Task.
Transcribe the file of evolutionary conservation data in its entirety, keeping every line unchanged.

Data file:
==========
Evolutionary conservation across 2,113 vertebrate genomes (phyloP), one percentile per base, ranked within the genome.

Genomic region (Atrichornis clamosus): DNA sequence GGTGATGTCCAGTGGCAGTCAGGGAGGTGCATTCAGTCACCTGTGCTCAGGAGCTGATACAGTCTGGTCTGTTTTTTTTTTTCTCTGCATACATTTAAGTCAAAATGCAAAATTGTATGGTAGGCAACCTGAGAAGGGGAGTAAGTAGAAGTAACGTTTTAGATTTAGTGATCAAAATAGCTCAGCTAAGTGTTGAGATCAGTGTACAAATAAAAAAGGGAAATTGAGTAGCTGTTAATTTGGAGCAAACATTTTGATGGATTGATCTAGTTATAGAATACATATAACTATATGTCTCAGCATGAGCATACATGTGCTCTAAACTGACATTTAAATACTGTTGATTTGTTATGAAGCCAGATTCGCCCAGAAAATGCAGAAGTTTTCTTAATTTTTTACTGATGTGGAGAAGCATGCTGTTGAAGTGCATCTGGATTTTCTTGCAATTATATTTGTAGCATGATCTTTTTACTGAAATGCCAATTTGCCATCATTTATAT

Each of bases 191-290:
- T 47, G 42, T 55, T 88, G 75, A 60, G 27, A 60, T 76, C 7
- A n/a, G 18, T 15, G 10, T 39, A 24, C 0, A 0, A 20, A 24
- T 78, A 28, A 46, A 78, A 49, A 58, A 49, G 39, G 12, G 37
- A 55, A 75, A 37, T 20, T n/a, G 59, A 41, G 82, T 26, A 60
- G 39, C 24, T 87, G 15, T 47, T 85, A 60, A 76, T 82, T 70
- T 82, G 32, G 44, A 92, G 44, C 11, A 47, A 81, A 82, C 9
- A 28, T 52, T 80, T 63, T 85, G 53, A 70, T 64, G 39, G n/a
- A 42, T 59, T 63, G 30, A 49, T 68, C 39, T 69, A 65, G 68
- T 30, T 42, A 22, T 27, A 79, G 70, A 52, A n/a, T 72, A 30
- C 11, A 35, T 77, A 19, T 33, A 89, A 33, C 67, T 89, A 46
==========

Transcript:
Evolutionary conservation across 2,113 vertebrate genomes (phyloP), one percentile per base, ranked within the genome.

Genomic region (Atrichornis clamosus): DNA sequence GGTGATGTCCAGTGGCAGTCAGGGAGGTGCATTCAGTCACCTGTGCTCAGGAGCTGATACAGTCTGGTCTGTTTTTTTTTTTCTCTGCATACATTTAAGTCAAAATGCAAAATTGTATGGTAGGCAACCTGAGAAGGGGAGTAAGTAGAAGTAACGTTTTAGATTTAGTGATCAAAATAGCTCAGCTAAGTGTTGAGATCAGTGTACAAATAAAAAAGGGAAATTGAGTAGCTGTTAATTTGGAGCAAACATTTTGATGGATTGATCTAGTTATAGAATACATATAACTATATGTCTCAGCATGAGCATACATGTGCTCTAAACTGACATTTAAATACTGTTGATTTGTTATGAAGCCAGATTCGCCCAGAAAATGCAGAAGTTTTCTTAATTTTTTACTGATGTGGAGAAGCATGCTGTTGAAGTGCATCTGGATTTTCTTGCAATTATATTTGTAGCATGATCTTTTTACTGAAATGCCAATTTGCCATCATTTATAT

Each of bases 191-290:
- T 47, G 42, T 55, T 88, G 75, A 60, G 27, A 60, T 76, C 7
- A n/a, G 18, T 15, G 10, T 39, A 24, C 0, A 0, A 20, A 24
- T 78, A 28, A 46, A 78, A 49, A 58, A 49, G 39, G 12, G 37
- A 55, A 75, A 37, T 20, T n/a, G 59, A 41, G 82, T 26, A 60
- G 39, C 24, T 87, G 15, T 47, T 85, A 60, A 76, T 82, T 70
- T 82, G 32, G 44, A 92, G 44, C 11, A 47, A 81, A 82, C 9
- A 28, T 52, T 80, T 63, T 85, G 53, A 70, T 64, G 39, G n/a
- A 42, T 59, T 63, G 30, A 49, T 68, C 39, T 69, A 65, G 68
- T 30, T 42, A 22, T 27, A 79, G 70, A 52, A n/a, T 72, A 30
- C 11, A 35, T 77, A 19, T 33, A 89, A 33, C 67, T 89, A 46